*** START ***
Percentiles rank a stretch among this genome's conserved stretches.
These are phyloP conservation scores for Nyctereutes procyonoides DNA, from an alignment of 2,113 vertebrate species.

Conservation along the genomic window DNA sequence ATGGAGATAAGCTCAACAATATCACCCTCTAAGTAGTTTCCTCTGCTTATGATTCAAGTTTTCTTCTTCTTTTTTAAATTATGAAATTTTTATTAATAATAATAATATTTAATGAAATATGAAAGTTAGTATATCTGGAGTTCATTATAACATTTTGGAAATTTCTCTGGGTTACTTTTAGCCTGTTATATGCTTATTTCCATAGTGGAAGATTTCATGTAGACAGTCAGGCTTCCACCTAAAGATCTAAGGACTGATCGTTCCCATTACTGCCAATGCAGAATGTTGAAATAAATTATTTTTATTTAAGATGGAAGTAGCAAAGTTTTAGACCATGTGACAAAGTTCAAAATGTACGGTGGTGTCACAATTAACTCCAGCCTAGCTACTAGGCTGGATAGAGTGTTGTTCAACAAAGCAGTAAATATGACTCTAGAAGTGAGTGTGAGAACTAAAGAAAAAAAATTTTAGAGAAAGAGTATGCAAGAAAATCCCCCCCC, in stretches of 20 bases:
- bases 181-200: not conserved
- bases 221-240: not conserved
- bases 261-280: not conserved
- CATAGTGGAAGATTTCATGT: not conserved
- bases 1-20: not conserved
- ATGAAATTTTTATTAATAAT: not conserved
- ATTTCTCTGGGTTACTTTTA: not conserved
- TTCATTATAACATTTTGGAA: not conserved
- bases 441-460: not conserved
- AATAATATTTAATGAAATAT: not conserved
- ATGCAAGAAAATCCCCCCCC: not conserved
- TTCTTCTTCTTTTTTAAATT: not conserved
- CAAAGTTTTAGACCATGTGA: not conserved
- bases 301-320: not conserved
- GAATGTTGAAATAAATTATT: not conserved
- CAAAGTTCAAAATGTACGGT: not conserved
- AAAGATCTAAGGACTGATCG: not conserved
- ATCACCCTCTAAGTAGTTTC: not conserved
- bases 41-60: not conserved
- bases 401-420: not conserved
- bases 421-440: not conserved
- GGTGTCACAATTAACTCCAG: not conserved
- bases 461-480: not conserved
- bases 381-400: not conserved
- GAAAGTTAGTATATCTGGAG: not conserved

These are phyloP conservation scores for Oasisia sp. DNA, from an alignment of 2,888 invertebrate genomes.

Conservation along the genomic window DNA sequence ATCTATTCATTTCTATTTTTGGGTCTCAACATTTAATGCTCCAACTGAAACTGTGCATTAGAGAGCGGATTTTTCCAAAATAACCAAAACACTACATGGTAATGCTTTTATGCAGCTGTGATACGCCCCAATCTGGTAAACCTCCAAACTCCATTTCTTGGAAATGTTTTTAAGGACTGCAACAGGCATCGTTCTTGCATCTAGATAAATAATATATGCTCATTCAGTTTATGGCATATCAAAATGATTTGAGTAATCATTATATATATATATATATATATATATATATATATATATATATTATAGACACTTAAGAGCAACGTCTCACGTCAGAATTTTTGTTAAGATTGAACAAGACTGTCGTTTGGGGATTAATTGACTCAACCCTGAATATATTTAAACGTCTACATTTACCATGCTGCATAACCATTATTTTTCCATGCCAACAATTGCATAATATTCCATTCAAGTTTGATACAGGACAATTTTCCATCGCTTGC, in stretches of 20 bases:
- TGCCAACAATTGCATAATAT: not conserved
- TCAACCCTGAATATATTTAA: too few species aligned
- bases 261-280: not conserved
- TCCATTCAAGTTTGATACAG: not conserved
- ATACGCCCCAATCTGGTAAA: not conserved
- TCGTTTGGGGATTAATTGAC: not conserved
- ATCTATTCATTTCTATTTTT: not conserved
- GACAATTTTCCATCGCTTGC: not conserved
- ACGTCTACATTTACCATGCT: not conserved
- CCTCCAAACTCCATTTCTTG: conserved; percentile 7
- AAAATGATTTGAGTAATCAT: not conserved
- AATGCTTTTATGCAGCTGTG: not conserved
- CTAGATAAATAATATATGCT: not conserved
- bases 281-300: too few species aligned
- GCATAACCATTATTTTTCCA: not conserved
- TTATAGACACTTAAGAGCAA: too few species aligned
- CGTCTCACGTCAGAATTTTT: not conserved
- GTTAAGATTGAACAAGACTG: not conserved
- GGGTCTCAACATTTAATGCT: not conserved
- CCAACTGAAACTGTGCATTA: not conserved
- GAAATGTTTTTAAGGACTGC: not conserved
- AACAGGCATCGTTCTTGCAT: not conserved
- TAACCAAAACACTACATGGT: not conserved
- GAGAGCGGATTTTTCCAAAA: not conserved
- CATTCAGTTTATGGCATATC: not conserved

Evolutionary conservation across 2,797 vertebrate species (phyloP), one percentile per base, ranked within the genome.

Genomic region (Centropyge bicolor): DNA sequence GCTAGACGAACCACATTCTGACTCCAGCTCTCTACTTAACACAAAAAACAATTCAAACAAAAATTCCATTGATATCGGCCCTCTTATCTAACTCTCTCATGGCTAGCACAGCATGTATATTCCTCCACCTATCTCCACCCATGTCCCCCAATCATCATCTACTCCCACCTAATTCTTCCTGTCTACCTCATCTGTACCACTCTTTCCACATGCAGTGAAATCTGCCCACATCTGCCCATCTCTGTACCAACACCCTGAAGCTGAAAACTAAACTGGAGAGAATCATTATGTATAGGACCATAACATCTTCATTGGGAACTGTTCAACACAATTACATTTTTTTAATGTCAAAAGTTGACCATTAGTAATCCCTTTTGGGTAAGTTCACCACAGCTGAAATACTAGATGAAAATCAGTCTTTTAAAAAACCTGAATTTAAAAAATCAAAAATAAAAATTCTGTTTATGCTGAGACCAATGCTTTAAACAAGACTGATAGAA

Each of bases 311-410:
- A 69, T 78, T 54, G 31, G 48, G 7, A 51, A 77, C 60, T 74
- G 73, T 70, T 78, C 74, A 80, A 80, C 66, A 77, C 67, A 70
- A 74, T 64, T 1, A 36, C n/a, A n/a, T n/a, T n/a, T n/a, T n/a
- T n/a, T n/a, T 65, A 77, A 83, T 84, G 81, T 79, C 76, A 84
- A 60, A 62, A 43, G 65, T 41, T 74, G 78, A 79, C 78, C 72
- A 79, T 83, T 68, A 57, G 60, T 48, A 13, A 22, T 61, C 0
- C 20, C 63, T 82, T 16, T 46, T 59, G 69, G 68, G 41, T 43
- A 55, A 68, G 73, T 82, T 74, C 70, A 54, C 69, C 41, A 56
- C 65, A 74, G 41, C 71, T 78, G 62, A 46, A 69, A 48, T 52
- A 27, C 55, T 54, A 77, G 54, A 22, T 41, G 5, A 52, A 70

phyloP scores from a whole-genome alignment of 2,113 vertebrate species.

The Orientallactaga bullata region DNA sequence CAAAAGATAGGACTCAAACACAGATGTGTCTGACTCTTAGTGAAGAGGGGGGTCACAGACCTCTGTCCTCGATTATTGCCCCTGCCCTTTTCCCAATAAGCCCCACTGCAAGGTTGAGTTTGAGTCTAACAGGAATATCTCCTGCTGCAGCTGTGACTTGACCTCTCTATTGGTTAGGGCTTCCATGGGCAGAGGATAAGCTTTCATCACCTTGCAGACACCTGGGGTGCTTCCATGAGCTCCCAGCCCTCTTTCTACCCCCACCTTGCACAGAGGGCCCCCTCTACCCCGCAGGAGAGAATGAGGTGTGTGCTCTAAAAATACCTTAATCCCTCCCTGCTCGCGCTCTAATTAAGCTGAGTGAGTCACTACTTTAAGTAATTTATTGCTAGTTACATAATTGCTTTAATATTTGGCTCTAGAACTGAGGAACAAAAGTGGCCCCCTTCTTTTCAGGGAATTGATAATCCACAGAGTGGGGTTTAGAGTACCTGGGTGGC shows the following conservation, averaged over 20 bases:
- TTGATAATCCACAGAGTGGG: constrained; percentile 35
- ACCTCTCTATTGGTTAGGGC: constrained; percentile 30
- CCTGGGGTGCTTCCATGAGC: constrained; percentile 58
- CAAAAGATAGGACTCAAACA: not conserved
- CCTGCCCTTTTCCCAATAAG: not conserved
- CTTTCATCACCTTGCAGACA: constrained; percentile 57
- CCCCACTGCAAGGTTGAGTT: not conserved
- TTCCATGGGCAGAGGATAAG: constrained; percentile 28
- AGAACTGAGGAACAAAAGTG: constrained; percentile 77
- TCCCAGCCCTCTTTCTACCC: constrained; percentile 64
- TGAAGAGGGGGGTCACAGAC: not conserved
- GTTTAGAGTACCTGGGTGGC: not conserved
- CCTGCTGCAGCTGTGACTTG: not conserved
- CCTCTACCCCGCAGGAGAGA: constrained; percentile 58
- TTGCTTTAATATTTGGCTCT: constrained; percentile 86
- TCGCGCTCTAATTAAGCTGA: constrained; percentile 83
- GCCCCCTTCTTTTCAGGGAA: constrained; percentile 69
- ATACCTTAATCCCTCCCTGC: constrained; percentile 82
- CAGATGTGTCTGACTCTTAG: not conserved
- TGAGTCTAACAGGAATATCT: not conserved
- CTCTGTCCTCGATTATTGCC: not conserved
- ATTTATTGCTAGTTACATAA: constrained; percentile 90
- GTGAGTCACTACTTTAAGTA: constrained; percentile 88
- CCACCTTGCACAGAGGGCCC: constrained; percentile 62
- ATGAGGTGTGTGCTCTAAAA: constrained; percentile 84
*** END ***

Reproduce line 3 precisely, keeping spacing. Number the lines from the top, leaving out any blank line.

Conservation along the genomic window DNA sequence ATGGAGATAAGCTCAACAATATCACCCTCTAAGTAGTTTCCTCTGCTTATGATTCAAGTTTTCTTCTTCTTTTTTAAATTATGAAATTTTTATTAATAATAATAATATTTAATGAAATATGAAAGTTAGTATATCTGGAGTTCATTATAACATTTTGGAAATTTCTCTGGGTTACTTTTAGCCTGTTATATGCTTATTTCCATAGTGGAAGATTTCATGTAGACAGTCAGGCTTCCACCTAAAGATCTAAGGACTGATCGTTCCCATTACTGCCAATGCAGAATGTTGAAATAAATTATTTTTATTTAAGATGGAAGTAGCAAAGTTTTAGACCATGTGACAAAGTTCAAAATGTACGGTGGTGTCACAATTAACTCCAGCCTAGCTACTAGGCTGGATAGAGTGTTGTTCAACAAAGCAGTAAATATGACTCTAGAAGTGAGTGTGAGAACTAAAGAAAAAAAATTTTAGAGAAAGAGTATGCAAGAAAATCCCCCCCC, in stretches of 20 bases: